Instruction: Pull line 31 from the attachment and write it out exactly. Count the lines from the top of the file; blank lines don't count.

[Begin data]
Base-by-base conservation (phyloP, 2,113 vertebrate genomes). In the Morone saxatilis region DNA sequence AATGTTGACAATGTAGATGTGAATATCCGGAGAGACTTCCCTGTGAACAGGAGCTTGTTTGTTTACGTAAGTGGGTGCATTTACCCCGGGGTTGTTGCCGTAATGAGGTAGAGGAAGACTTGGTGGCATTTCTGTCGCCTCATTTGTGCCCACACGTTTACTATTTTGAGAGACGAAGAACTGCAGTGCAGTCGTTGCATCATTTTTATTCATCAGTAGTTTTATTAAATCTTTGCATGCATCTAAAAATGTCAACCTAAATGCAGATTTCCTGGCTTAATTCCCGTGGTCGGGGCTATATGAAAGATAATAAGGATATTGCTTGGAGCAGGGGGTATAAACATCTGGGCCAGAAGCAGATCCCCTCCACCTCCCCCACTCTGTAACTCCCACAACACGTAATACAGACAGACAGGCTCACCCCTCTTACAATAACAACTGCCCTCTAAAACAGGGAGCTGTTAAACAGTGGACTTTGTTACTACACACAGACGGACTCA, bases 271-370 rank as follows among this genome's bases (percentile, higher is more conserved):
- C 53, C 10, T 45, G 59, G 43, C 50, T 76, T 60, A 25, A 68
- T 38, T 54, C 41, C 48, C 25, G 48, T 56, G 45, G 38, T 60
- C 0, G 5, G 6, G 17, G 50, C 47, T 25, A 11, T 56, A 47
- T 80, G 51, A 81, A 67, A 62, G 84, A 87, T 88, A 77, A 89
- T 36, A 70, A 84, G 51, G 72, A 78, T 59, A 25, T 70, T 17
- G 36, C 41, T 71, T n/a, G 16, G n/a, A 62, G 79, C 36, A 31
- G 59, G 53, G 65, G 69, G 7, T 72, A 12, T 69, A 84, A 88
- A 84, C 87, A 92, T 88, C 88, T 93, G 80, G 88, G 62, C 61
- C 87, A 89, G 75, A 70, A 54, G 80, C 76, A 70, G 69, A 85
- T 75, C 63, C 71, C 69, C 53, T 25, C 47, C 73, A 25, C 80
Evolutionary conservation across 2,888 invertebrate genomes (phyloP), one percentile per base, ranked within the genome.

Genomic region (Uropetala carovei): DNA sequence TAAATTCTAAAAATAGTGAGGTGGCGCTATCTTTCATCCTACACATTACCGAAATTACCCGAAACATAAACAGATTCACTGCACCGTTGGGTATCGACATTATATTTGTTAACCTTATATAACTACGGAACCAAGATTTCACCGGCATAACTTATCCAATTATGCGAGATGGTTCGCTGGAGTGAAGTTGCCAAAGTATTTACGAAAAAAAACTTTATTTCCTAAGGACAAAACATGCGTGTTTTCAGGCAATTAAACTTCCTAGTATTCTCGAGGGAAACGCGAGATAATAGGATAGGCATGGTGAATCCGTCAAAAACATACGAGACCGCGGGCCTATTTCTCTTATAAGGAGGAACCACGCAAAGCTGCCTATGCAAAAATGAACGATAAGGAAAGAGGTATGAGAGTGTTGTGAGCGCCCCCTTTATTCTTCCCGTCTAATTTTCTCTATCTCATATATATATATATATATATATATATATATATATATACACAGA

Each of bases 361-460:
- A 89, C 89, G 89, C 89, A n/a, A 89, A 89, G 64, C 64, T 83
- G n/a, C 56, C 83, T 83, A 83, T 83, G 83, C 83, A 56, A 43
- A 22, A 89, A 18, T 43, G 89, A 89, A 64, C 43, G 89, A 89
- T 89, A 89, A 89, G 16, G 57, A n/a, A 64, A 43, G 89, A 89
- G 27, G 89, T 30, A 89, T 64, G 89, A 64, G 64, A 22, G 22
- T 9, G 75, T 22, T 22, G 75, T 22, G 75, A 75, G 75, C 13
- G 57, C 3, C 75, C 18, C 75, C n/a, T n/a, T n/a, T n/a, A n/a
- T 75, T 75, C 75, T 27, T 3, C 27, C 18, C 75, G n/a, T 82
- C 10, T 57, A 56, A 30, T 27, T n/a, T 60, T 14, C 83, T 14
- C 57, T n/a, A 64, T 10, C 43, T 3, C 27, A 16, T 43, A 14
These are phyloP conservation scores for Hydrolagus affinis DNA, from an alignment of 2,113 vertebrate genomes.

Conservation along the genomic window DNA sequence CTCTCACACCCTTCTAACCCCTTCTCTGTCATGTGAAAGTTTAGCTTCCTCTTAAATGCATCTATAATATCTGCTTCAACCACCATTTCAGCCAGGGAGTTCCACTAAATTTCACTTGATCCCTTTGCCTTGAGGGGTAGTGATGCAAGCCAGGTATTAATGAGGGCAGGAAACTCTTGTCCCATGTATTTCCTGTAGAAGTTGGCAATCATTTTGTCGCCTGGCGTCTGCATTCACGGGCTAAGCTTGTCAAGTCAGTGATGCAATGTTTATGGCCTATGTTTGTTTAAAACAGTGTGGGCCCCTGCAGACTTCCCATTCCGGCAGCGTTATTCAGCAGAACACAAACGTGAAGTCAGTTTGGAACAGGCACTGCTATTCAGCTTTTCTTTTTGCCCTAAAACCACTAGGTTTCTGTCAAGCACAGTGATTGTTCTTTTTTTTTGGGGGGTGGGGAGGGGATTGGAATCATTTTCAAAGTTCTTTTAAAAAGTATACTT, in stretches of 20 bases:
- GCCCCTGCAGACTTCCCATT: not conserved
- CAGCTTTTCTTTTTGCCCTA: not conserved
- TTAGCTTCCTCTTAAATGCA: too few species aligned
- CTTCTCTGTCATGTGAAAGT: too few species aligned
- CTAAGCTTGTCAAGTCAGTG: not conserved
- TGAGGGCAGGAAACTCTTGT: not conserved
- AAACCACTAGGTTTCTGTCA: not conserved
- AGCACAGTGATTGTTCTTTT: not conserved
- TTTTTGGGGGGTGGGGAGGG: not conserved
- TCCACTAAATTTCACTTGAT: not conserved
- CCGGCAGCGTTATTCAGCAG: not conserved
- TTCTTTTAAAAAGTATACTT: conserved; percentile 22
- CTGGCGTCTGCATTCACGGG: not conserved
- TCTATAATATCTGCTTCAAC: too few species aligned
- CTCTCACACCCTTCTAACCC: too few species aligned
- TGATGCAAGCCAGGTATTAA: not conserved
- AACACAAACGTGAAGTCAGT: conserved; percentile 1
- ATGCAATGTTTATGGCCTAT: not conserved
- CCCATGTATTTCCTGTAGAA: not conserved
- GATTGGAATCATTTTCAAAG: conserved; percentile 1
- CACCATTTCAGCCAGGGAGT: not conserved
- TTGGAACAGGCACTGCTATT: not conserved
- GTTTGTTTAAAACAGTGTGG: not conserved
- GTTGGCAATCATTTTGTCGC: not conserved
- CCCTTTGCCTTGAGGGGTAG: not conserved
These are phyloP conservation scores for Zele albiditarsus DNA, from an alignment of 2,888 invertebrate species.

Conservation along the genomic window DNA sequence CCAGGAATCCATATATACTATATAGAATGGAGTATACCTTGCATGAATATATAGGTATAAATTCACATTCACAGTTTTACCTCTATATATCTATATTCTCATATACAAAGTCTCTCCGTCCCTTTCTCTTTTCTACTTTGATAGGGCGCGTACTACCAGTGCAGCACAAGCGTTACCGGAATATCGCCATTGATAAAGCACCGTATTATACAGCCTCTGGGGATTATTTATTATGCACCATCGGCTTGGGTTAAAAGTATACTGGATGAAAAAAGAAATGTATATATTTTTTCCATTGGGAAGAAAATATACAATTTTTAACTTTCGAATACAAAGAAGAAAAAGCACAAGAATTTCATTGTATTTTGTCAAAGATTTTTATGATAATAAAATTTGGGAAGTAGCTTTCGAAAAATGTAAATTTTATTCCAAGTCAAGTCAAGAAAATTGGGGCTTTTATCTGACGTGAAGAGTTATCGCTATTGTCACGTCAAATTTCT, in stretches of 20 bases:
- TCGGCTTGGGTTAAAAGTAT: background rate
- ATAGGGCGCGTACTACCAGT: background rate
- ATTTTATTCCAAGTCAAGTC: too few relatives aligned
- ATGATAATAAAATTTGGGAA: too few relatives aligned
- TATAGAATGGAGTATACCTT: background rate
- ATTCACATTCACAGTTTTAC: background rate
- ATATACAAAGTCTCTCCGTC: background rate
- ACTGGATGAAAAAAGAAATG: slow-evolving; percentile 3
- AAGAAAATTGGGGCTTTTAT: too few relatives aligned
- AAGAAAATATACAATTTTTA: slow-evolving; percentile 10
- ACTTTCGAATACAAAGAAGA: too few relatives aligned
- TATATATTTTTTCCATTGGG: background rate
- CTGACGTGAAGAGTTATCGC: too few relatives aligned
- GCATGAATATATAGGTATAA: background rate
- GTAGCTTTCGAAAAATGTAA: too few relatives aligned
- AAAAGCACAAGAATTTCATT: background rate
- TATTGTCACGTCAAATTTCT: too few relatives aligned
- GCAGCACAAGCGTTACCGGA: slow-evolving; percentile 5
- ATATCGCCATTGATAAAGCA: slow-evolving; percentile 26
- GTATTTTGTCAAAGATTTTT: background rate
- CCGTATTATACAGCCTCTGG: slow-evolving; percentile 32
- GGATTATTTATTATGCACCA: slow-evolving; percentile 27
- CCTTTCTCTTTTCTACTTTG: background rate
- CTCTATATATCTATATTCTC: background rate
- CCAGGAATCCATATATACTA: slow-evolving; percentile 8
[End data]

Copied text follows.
- CTAAGCTTGTCAAGTCAGTG: not conserved